The skies over Sussex, UK were taken over by high-flying, super-fast racing drones on 8 May as teams competed against each other using first-person view (FPV) drones around an obstacle course to take home a £1,500 prize.
The drones, which can exceed speeds of 60mph, were raced in pairs with pilots connected to a live feed of their drone through headsets and competed against each other in 10-minute heats. Points were awarded on the basis of the pilots' ability to navigate the various airborne obstacles.
The race attracted experienced drone pilots and novices alike, according to Jay Turner, one of the competitors. A successful navigation can depend on a number of factors, which evens the playing field somewhat, he said.
"I think as it develops you might get different leagues and skill levels throughout, but at the moment it's every man for himself and every woman, even, but everyone flies anything, some machines are better than others, so it's an interesting time at the moment", Turner said.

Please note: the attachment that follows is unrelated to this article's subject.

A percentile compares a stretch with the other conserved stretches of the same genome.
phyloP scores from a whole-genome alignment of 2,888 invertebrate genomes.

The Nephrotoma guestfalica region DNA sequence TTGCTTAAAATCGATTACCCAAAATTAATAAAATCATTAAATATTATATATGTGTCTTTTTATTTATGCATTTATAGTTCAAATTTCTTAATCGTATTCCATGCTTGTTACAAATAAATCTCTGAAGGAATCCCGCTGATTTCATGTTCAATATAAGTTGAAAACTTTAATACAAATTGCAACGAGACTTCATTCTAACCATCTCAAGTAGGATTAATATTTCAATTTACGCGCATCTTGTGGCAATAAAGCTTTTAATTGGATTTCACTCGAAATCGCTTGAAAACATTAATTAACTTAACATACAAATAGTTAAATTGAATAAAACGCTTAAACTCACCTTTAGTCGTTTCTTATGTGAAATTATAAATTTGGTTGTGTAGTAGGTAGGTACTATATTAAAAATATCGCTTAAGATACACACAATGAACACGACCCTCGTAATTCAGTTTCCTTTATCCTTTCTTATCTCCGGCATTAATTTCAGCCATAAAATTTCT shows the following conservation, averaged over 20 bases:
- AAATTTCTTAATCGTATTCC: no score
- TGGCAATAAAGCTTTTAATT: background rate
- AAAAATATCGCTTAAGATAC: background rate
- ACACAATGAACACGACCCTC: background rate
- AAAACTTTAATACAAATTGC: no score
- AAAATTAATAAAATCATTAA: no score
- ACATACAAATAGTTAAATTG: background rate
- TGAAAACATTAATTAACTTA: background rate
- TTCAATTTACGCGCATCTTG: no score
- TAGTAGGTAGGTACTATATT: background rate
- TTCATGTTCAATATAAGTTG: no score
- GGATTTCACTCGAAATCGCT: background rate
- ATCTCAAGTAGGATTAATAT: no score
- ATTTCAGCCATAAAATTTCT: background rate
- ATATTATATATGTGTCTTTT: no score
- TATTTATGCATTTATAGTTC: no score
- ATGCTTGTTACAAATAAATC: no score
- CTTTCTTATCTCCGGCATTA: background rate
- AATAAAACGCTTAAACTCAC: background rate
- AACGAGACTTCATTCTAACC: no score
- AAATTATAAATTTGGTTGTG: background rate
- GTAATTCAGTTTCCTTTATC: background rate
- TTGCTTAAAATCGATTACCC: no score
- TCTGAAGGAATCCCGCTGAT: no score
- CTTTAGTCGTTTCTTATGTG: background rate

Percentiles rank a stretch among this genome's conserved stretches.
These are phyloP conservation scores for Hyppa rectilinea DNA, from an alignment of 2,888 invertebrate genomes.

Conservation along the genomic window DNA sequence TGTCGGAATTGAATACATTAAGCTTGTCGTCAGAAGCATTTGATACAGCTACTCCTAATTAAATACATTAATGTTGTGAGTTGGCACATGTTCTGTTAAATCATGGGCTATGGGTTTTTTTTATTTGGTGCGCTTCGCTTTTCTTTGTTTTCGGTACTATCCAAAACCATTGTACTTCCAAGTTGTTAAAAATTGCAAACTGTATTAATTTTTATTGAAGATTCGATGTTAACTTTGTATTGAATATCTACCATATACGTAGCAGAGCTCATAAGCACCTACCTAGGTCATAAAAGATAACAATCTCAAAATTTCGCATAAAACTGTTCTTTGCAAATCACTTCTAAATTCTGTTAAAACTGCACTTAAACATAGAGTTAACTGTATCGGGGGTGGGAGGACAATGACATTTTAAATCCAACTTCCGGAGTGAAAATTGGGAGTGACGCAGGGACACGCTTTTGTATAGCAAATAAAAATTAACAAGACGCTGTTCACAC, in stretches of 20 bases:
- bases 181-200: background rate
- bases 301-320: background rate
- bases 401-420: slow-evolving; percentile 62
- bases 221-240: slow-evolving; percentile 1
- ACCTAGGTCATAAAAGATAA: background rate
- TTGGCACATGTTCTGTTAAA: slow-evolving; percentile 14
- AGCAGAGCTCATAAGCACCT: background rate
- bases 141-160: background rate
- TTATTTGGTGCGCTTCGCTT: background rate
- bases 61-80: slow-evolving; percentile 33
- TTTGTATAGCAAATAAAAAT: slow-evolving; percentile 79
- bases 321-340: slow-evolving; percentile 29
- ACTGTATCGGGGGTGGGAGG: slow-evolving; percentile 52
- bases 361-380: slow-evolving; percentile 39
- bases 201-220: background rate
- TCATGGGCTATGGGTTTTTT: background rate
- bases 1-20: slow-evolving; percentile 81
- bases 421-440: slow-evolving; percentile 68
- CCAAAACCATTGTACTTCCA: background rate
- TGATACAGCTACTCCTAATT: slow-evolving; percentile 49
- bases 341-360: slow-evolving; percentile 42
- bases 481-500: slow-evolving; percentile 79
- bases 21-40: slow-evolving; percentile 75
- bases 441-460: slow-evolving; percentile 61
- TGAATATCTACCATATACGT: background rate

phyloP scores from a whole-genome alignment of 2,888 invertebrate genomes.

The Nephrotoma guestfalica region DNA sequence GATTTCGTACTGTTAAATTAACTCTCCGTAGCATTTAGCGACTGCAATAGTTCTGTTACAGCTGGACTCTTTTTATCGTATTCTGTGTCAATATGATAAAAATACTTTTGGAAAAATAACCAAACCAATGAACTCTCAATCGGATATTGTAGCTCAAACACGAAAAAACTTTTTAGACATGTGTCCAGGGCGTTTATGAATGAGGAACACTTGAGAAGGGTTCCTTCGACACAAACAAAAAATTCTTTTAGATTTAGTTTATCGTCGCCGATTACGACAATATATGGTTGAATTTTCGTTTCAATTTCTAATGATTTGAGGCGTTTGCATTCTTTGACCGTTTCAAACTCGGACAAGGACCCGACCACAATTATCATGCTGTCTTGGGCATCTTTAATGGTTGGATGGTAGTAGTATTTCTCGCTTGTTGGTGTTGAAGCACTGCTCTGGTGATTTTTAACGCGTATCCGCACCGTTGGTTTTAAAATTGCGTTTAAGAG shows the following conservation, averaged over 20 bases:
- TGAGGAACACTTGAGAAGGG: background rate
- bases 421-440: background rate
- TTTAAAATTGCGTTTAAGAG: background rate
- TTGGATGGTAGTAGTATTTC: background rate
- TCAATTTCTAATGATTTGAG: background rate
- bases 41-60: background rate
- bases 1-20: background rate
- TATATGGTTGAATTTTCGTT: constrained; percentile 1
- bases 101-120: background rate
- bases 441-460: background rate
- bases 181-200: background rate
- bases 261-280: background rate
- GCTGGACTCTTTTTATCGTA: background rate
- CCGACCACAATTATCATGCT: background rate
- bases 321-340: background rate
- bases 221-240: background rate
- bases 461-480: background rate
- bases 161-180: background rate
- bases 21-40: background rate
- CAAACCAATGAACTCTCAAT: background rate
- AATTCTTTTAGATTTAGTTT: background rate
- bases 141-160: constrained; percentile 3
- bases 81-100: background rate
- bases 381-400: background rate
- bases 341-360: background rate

FPV drone racing – wherein the headsets allow the pilot a bird's-eye view – is a new sport that has grown rapidly in popularity in the past few years. Hobbyists have seen the sport take off with big tech brands jumping on board as sponsors, while IBTimes UK sampled the exciting sport alongside some of the biggest players on the drone racing scene.
The Dubai Drone Prix earlier this year propelled the sport to a new level. A team led by a 15-year-old from Somerset won $250,000 (£173,000, €220,000) in the inaugural competition.
The winning team from the Sussex relay, Team Fast Forward, pocketed £1,500 in prize money.